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OfficeMax CEO resigns; company fires two more workers

Updated:
CHICAGO (AP) _ Troubled office products retailer OfficeMax Inc. announced the resignation Monday of its CEO _ the third high-level executive to depart the company this year _ and fired two more employees as a result of an ongoing internal investigation into its accounting.

The nation's No. 3 office products retailer also said it overstated operating income for first quarter fiscal 2004 by $5 million to $10 million by failing to record certain rebates and payments to vendors. The accounting error led to the understatement of income in the second and third quarters, the company said.

Christopher C. Milliken has resigned and will be replaced on an interim basis by George J. Harad, the company's executive chairman. The company said it would begin a search for a permanent CEO.

Milliken's resignation was a ``mutual decision'' between the CEO and the board of directors related to the company's operations and financial situation, spokesman Bill Bonner said. He declined to elaborate.

His departure follows those of chief financial officer Brian Anderson and retail chief Gary Peterson last month, when the company also said its fourth-quarter earnings report would be delayed because of accounting problems.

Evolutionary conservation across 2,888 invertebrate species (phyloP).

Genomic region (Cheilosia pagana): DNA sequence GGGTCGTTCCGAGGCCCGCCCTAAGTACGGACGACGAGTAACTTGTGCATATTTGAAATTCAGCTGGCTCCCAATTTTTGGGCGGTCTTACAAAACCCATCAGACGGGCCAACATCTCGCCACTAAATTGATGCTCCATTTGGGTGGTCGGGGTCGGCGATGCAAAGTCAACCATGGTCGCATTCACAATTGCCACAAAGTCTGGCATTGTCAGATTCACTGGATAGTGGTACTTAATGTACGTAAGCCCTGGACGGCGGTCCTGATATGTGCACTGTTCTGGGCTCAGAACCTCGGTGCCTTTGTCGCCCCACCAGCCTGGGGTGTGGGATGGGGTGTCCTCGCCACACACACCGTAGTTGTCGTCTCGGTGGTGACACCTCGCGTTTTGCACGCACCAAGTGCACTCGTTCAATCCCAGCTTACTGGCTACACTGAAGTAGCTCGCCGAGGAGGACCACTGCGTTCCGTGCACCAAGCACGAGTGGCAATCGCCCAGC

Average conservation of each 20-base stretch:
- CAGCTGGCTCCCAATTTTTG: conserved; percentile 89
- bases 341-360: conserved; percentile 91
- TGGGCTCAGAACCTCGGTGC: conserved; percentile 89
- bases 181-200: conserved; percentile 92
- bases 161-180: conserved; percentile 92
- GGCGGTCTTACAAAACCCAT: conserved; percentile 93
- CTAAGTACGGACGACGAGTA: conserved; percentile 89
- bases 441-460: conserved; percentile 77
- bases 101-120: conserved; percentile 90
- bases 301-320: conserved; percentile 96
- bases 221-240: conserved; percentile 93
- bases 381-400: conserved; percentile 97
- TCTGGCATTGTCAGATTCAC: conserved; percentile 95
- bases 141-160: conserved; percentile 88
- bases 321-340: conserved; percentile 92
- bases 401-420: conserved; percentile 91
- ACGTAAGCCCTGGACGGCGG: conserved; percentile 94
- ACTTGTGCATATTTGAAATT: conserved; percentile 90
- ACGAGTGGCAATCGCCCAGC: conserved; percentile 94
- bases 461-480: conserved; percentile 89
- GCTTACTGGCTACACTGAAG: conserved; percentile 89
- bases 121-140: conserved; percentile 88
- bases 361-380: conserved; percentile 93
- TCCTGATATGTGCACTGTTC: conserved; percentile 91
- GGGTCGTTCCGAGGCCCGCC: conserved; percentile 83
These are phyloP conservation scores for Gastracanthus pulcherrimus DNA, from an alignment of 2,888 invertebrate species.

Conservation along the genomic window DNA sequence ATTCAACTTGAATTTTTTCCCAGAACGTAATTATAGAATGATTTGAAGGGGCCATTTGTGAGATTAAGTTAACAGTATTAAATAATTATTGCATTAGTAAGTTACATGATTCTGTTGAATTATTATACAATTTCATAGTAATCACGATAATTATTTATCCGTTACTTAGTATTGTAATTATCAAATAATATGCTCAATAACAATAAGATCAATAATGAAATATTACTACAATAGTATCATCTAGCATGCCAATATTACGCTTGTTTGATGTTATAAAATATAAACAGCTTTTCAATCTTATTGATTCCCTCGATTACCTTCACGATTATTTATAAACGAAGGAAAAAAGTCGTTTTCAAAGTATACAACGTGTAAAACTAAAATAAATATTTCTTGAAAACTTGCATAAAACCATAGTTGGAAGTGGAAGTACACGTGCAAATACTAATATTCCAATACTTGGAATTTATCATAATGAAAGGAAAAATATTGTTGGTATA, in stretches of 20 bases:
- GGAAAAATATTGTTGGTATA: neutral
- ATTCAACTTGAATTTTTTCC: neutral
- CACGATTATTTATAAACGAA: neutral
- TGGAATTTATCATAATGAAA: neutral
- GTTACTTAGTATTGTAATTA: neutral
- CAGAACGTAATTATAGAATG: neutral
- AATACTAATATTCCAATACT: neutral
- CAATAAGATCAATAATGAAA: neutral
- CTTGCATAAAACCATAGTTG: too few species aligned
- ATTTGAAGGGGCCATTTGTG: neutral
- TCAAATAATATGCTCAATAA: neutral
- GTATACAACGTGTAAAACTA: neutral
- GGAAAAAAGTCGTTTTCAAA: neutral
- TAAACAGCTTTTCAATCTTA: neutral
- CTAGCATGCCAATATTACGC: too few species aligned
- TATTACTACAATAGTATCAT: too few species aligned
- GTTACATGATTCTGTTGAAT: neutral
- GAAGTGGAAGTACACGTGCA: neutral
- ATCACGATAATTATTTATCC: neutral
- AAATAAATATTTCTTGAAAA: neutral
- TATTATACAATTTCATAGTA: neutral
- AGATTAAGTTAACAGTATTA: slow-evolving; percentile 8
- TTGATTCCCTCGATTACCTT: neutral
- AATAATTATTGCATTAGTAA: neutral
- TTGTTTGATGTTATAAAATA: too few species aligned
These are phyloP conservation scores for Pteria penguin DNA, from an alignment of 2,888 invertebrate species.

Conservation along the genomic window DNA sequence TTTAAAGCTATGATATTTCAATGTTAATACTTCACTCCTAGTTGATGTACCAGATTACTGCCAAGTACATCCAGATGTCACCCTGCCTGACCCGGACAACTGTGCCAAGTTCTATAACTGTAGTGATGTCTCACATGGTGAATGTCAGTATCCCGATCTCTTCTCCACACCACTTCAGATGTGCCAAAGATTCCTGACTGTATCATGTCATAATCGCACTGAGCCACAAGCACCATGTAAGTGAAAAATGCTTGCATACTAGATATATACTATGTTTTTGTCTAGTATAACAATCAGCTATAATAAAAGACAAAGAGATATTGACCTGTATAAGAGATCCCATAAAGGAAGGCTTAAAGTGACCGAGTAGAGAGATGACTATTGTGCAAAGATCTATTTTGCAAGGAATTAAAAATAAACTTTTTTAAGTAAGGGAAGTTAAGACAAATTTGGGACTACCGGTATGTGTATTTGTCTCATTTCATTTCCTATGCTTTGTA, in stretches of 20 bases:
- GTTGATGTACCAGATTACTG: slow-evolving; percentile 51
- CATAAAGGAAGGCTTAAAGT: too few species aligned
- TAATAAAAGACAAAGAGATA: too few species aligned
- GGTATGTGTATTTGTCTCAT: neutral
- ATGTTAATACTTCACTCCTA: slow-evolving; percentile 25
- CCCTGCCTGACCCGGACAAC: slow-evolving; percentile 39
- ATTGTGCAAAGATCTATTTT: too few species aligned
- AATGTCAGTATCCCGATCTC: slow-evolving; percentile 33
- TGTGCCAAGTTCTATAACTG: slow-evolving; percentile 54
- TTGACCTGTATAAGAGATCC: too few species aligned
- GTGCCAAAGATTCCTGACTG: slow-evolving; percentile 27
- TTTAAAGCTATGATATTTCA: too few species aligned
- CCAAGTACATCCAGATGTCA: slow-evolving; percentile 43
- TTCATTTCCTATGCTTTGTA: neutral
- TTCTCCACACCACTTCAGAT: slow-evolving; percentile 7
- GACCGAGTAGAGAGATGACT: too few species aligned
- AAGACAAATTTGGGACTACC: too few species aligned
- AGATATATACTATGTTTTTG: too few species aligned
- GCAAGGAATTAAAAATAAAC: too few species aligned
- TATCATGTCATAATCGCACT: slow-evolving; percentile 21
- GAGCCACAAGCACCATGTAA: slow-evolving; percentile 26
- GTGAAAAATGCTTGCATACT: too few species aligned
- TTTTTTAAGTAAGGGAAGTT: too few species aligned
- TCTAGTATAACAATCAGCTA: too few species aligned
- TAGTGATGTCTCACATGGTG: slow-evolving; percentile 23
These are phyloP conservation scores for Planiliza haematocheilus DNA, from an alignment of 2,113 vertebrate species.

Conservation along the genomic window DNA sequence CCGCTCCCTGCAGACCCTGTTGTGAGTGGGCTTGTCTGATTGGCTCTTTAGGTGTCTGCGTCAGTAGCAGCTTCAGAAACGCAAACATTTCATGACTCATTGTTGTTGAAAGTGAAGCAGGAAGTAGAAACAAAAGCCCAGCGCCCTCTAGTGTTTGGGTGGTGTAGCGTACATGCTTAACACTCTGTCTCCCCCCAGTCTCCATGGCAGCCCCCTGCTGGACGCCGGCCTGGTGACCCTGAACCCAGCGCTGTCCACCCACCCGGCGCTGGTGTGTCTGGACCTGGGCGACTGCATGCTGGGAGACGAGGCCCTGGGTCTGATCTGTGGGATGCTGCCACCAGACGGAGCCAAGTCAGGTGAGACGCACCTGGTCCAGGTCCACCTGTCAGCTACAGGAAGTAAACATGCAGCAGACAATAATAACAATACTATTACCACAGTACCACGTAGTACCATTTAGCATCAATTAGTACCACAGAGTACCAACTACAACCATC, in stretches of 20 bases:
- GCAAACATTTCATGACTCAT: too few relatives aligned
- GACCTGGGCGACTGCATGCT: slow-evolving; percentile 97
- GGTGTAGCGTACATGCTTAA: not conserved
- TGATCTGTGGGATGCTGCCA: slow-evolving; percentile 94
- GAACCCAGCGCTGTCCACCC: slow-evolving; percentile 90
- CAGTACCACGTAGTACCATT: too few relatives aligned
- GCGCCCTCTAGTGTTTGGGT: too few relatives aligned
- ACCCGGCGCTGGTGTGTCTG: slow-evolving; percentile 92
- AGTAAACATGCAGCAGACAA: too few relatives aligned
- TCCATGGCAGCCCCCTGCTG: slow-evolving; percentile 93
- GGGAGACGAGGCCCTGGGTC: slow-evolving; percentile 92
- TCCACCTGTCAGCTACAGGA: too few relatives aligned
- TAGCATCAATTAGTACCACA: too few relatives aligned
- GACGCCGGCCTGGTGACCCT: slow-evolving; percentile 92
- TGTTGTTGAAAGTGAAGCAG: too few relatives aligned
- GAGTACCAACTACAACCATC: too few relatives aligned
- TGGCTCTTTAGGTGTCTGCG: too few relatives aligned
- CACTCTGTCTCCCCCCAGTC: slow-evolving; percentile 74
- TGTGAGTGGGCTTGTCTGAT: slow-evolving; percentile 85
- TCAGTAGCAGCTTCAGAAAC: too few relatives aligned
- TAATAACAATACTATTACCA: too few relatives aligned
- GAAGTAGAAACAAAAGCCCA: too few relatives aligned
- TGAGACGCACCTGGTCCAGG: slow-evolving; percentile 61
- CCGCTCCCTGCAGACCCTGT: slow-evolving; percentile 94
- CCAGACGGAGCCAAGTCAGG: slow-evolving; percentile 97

``We are taking steps to strengthen the OfficeMax management team, and fully expect to demonstrate the value inherent in this business for our shareholders,'' Harad said in a statement Monday.

The company has been rocked by a series of setbacks since late fall, when it changed its name from Boise Cascade Corp. and moved its headquarters from Idaho to Itasca, Ill. That move followed the late 2003 acquisition of OfficeMax _ then based in Cleveland _ for $1.2 billion by Boise Cascade, which subsequently shed its wood and paper products operations to focus exclusively on office products.

In December, it announced the investigation into a vendor's allegations that some employees demanded promotional payments and falsified documents. The next day, it reduced its forecast for fiscal 2004 operating income, citing poor holiday sales.

Peterson and Anderson then departed within a week of each other last month.

OfficeMax said it has fired a total of six employees over its findings that some workers fabricated supporting documentation for about $3.3 million in claims billed to a supplier of its retail business. It had announced four of the firings last month after first disclosing the finding.

OfficeMax said Monday it will report fourth-quarter and full-year results March 14. It said it expects operating income to be $125 million to $135 million for 2004.

The company said its investigation should conclude by late February.

Analyst Anthony Chukumba of Chicago-based Morningstar said Milliken's departure was probably inevitable in light of the company's recent problems.

``At the end of the day, when you have a scandal like this, the CEO has got to go,'' he said.

OfficeMax's effort to hire a chief executive could be complicated by the fact that rival Office Depot Inc. also has been searching for a CEO for several weeks, the analyst said. OfficeMax is No. 3 in office supplies behind Staples Inc. and Office Depot.
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